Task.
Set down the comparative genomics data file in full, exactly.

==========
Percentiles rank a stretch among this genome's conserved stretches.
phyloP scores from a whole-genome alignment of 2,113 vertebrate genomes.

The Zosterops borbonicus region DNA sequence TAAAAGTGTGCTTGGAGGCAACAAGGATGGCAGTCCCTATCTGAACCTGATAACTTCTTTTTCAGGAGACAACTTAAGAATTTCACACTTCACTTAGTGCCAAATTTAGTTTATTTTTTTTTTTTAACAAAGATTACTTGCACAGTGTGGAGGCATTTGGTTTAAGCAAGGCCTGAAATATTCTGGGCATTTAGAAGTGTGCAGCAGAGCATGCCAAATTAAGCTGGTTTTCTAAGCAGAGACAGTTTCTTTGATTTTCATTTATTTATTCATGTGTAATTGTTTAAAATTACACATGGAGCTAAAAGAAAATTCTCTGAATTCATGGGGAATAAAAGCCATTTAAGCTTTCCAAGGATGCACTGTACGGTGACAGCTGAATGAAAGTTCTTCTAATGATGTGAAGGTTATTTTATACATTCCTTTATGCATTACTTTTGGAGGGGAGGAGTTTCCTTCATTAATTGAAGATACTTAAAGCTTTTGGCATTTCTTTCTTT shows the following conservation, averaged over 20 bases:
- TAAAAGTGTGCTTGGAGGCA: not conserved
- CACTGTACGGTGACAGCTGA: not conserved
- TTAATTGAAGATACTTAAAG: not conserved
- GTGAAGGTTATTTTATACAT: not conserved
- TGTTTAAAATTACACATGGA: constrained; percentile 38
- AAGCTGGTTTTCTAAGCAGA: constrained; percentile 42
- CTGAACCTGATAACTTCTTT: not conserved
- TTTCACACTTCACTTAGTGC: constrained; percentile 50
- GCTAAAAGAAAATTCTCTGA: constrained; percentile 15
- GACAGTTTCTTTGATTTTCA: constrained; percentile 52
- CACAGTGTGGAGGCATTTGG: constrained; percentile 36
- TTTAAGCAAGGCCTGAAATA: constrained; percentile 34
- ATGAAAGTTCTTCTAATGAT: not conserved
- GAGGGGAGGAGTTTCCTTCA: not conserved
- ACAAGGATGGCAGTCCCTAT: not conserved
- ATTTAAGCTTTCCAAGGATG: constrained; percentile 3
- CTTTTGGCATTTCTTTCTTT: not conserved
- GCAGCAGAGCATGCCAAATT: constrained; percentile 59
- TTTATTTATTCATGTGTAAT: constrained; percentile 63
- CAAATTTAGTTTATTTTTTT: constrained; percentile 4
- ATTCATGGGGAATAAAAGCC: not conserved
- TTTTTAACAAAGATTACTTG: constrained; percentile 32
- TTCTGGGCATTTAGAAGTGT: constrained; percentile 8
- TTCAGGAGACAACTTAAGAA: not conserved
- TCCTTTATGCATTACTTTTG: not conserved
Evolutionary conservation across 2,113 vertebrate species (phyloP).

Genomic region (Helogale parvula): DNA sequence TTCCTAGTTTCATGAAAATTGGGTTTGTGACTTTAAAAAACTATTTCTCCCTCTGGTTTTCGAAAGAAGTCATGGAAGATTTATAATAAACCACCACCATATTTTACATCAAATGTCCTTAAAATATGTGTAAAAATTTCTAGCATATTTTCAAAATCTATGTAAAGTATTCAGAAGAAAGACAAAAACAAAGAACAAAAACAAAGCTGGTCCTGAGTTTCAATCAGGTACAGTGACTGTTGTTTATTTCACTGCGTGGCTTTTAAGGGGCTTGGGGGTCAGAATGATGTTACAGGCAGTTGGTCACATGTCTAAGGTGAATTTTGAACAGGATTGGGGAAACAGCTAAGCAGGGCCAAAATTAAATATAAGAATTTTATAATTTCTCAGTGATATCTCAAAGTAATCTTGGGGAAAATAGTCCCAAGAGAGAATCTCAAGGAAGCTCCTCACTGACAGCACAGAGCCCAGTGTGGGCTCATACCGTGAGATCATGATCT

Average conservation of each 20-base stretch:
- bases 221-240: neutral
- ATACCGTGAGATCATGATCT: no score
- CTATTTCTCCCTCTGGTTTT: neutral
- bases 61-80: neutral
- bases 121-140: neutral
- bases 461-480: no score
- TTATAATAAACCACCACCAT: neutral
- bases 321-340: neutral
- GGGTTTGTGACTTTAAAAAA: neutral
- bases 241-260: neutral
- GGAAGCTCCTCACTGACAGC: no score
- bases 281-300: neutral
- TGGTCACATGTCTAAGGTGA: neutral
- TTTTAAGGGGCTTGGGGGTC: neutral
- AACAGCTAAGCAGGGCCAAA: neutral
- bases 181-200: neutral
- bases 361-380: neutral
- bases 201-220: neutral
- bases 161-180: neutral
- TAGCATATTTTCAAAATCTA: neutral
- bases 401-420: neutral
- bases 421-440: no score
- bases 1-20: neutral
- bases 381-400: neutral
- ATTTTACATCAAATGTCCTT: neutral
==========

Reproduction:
Percentiles rank a stretch among this genome's conserved stretches.
phyloP scores from a whole-genome alignment of 2,113 vertebrate genomes.

The Zosterops borbonicus region DNA sequence TAAAAGTGTGCTTGGAGGCAACAAGGATGGCAGTCCCTATCTGAACCTGATAACTTCTTTTTCAGGAGACAACTTAAGAATTTCACACTTCACTTAGTGCCAAATTTAGTTTATTTTTTTTTTTTAACAAAGATTACTTGCACAGTGTGGAGGCATTTGGTTTAAGCAAGGCCTGAAATATTCTGGGCATTTAGAAGTGTGCAGCAGAGCATGCCAAATTAAGCTGGTTTTCTAAGCAGAGACAGTTTCTTTGATTTTCATTTATTTATTCATGTGTAATTGTTTAAAATTACACATGGAGCTAAAAGAAAATTCTCTGAATTCATGGGGAATAAAAGCCATTTAAGCTTTCCAAGGATGCACTGTACGGTGACAGCTGAATGAAAGTTCTTCTAATGATGTGAAGGTTATTTTATACATTCCTTTATGCATTACTTTTGGAGGGGAGGAGTTTCCTTCATTAATTGAAGATACTTAAAGCTTTTGGCATTTCTTTCTTT shows the following conservation, averaged over 20 bases:
- TAAAAGTGTGCTTGGAGGCA: not conserved
- CACTGTACGGTGACAGCTGA: not conserved
- TTAATTGAAGATACTTAAAG: not conserved
- GTGAAGGTTATTTTATACAT: not conserved
- TGTTTAAAATTACACATGGA: constrained; percentile 38
- AAGCTGGTTTTCTAAGCAGA: constrained; percentile 42
- CTGAACCTGATAACTTCTTT: not conserved
- TTTCACACTTCACTTAGTGC: constrained; percentile 50
- GCTAAAAGAAAATTCTCTGA: constrained; percentile 15
- GACAGTTTCTTTGATTTTCA: constrained; percentile 52
- CACAGTGTGGAGGCATTTGG: constrained; percentile 36
- TTTAAGCAAGGCCTGAAATA: constrained; percentile 34
- ATGAAAGTTCTTCTAATGAT: not conserved
- GAGGGGAGGAGTTTCCTTCA: not conserved
- ACAAGGATGGCAGTCCCTAT: not conserved
- ATTTAAGCTTTCCAAGGATG: constrained; percentile 3
- CTTTTGGCATTTCTTTCTTT: not conserved
- GCAGCAGAGCATGCCAAATT: constrained; percentile 59
- TTTATTTATTCATGTGTAAT: constrained; percentile 63
- CAAATTTAGTTTATTTTTTT: constrained; percentile 4
- ATTCATGGGGAATAAAAGCC: not conserved
- TTTTTAACAAAGATTACTTG: constrained; percentile 32
- TTCTGGGCATTTAGAAGTGT: constrained; percentile 8
- TTCAGGAGACAACTTAAGAA: not conserved
- TCCTTTATGCATTACTTTTG: not conserved
Evolutionary conservation across 2,113 vertebrate species (phyloP).

Genomic region (Helogale parvula): DNA sequence TTCCTAGTTTCATGAAAATTGGGTTTGTGACTTTAAAAAACTATTTCTCCCTCTGGTTTTCGAAAGAAGTCATGGAAGATTTATAATAAACCACCACCATATTTTACATCAAATGTCCTTAAAATATGTGTAAAAATTTCTAGCATATTTTCAAAATCTATGTAAAGTATTCAGAAGAAAGACAAAAACAAAGAACAAAAACAAAGCTGGTCCTGAGTTTCAATCAGGTACAGTGACTGTTGTTTATTTCACTGCGTGGCTTTTAAGGGGCTTGGGGGTCAGAATGATGTTACAGGCAGTTGGTCACATGTCTAAGGTGAATTTTGAACAGGATTGGGGAAACAGCTAAGCAGGGCCAAAATTAAATATAAGAATTTTATAATTTCTCAGTGATATCTCAAAGTAATCTTGGGGAAAATAGTCCCAAGAGAGAATCTCAAGGAAGCTCCTCACTGACAGCACAGAGCCCAGTGTGGGCTCATACCGTGAGATCATGATCT

Average conservation of each 20-base stretch:
- bases 221-240: neutral
- ATACCGTGAGATCATGATCT: no score
- CTATTTCTCCCTCTGGTTTT: neutral
- bases 61-80: neutral
- bases 121-140: neutral
- bases 461-480: no score
- TTATAATAAACCACCACCAT: neutral
- bases 321-340: neutral
- GGGTTTGTGACTTTAAAAAA: neutral
- bases 241-260: neutral
- GGAAGCTCCTCACTGACAGC: no score
- bases 281-300: neutral
- TGGTCACATGTCTAAGGTGA: neutral
- TTTTAAGGGGCTTGGGGGTC: neutral
- AACAGCTAAGCAGGGCCAAA: neutral
- bases 181-200: neutral
- bases 361-380: neutral
- bases 201-220: neutral
- bases 161-180: neutral
- TAGCATATTTTCAAAATCTA: neutral
- bases 401-420: neutral
- bases 421-440: no score
- bases 1-20: neutral
- bases 381-400: neutral
- ATTTTACATCAAATGTCCTT: neutral